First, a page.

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    • UnderDawg

      A Few Simple Rules   05/22/2017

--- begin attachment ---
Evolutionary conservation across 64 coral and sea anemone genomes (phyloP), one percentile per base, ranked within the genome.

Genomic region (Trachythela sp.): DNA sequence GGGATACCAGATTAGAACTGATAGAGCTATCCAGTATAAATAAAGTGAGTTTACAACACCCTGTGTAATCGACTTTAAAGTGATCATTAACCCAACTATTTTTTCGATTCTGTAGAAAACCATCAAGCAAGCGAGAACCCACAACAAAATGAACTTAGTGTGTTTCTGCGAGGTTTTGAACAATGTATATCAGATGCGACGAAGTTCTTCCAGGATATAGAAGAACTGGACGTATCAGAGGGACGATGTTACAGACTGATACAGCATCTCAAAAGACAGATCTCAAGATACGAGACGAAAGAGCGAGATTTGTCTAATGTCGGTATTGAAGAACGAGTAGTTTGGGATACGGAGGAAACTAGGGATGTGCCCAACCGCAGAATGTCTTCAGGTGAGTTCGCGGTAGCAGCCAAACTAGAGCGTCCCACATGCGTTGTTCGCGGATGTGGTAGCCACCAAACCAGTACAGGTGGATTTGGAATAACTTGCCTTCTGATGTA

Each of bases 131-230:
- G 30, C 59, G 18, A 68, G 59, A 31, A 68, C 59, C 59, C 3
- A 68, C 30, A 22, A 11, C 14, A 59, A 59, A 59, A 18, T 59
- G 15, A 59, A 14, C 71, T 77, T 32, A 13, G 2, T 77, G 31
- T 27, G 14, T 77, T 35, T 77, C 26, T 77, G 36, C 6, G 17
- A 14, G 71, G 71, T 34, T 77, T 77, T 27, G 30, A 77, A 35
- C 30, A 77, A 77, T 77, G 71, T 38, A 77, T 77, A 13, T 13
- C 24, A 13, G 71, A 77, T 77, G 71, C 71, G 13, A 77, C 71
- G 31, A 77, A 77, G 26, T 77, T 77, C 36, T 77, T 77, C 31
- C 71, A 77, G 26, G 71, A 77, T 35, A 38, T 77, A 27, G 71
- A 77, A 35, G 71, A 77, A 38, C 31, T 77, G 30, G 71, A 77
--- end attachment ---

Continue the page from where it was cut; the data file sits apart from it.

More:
Sailing Anarchy is a very lightly moderated site. This is by design, to afford a more free atmosphere for discussion. There are plenty of sailing forums you can go to where swearing isn't allowed, confrontation is squelched and, and you can have a moderator finger-wag at you for your attitude. SA tries to avoid that and allow for more adult behavior without moderators editing your posts and whacking knuckles with rulers. We don't have a long list of published "thou shalt nots" either, and this is by design. Too many absolute rules paints us into too many corners. So check the Terms of Service - there IS language there about certain types of behavior that is not permitted. We interpret that lightly and permit a lot of latitude, but we DO reserve the right to take action when something is too extreme to tolerate (too racist, graphic, violent, misogynistic, etc.). Yes, that is subjective, but it allows us discretion. Avoiding a laundry list of rules allows for freedom; don't abuse it. However there ARE a few basic rules that will earn you a suspension, and apparently a brief refresher is in order. 1) Allegations of pedophilia - there is no tolerance for this. So if you make allegations, jokes, innuendo or suggestions about child molestation, child pornography, abuse or inappropriate behavior with minors etc. about someone on this board you will get a time out. This is pretty much automatic; this behavior can have real world effect and is not acceptable. Obviously the subject is not banned when discussion of it is apropos, e.g. talking about an item in the news for instance. But allegations or references directed at or about another poster is verboten. 2) Outing people - providing real world identifiable information about users on the forums who prefer to remain anonymous. Yes, some of us post with our real names - not a problem to use them. However many do NOT, and if you find out someone's name keep it to yourself, first or last. This also goes for other identifying information too - employer information etc. You don't need too many pieces of data to figure out who someone really is these days. Depending on severity you might get anything from a scolding to a suspension - so don't do it. I know it can be confusing sometimes for newcomers, as SA has been around almost twenty years and there are some people that throw their real names around and their current Display Name may not match the name they have out in the public. But if in doubt, you don't want to accidentally out some one so use caution, even if it's a personal friend of yours in real life. 3) Posting While Suspended - If you've earned a timeout (these are fairly rare and hard to get), please observe the suspension. If you create a new account (a "Sock Puppet") and return to the forums to post with it before your suspension is up you WILL get more time added to your original suspension and lose your Socks. This behavior may result a permanent ban, since it shows you have zero respect for the few rules we have and the moderating team that is tasked with supporting them. Check the Terms of Service you agreed to; they apply to the individual agreeing, not the account you created, so don't try to Sea Lawyer us if you get caught. Just don't do it. Those are the three that will almost certainly get you into some trouble. IF YOU SEE SOMEONE DO ONE OF THESE THINGS, please do the following: Refrain from quoting the offending text, it makes the thread cleanup a pain in the rear Press the Report button; it is by far the best way to notify Admins as we will get e-mails. Calling out for Admins in the middle of threads, sending us PM's, etc. - there is no guarantee we will get those in a timely fashion. There are multiple Moderators in multiple time zones around the world, and anyone one of us can handle the Report and all of us will be notified about it. But if you PM one Mod directly and he's off line, the problem will get dealt with much more slowly. Other behaviors that you might want to think twice before doing include: Intentionally disrupting threads and discussions repeatedly. Off topic/content free trolling in threads to disrupt dialog Stalking users around the forums with the intent to disrupt content and discussion Repeated posting of overly graphic or scatological porn content. There are plenty web sites for you to get your freak on, don't do it here. And a brief note to Newbies... No, we will not ban people or censor them for dropping F-bombs on you, using foul language, etc. so please don't report it when one of our members gives you a greeting you may find shocking. We do our best not to censor content here and playing swearword police is not in our job descriptions. Sailing Anarchy is more like a bar than a classroom, so handle it like you would meeting someone a little coarse - don't look for the teacher. Thanks.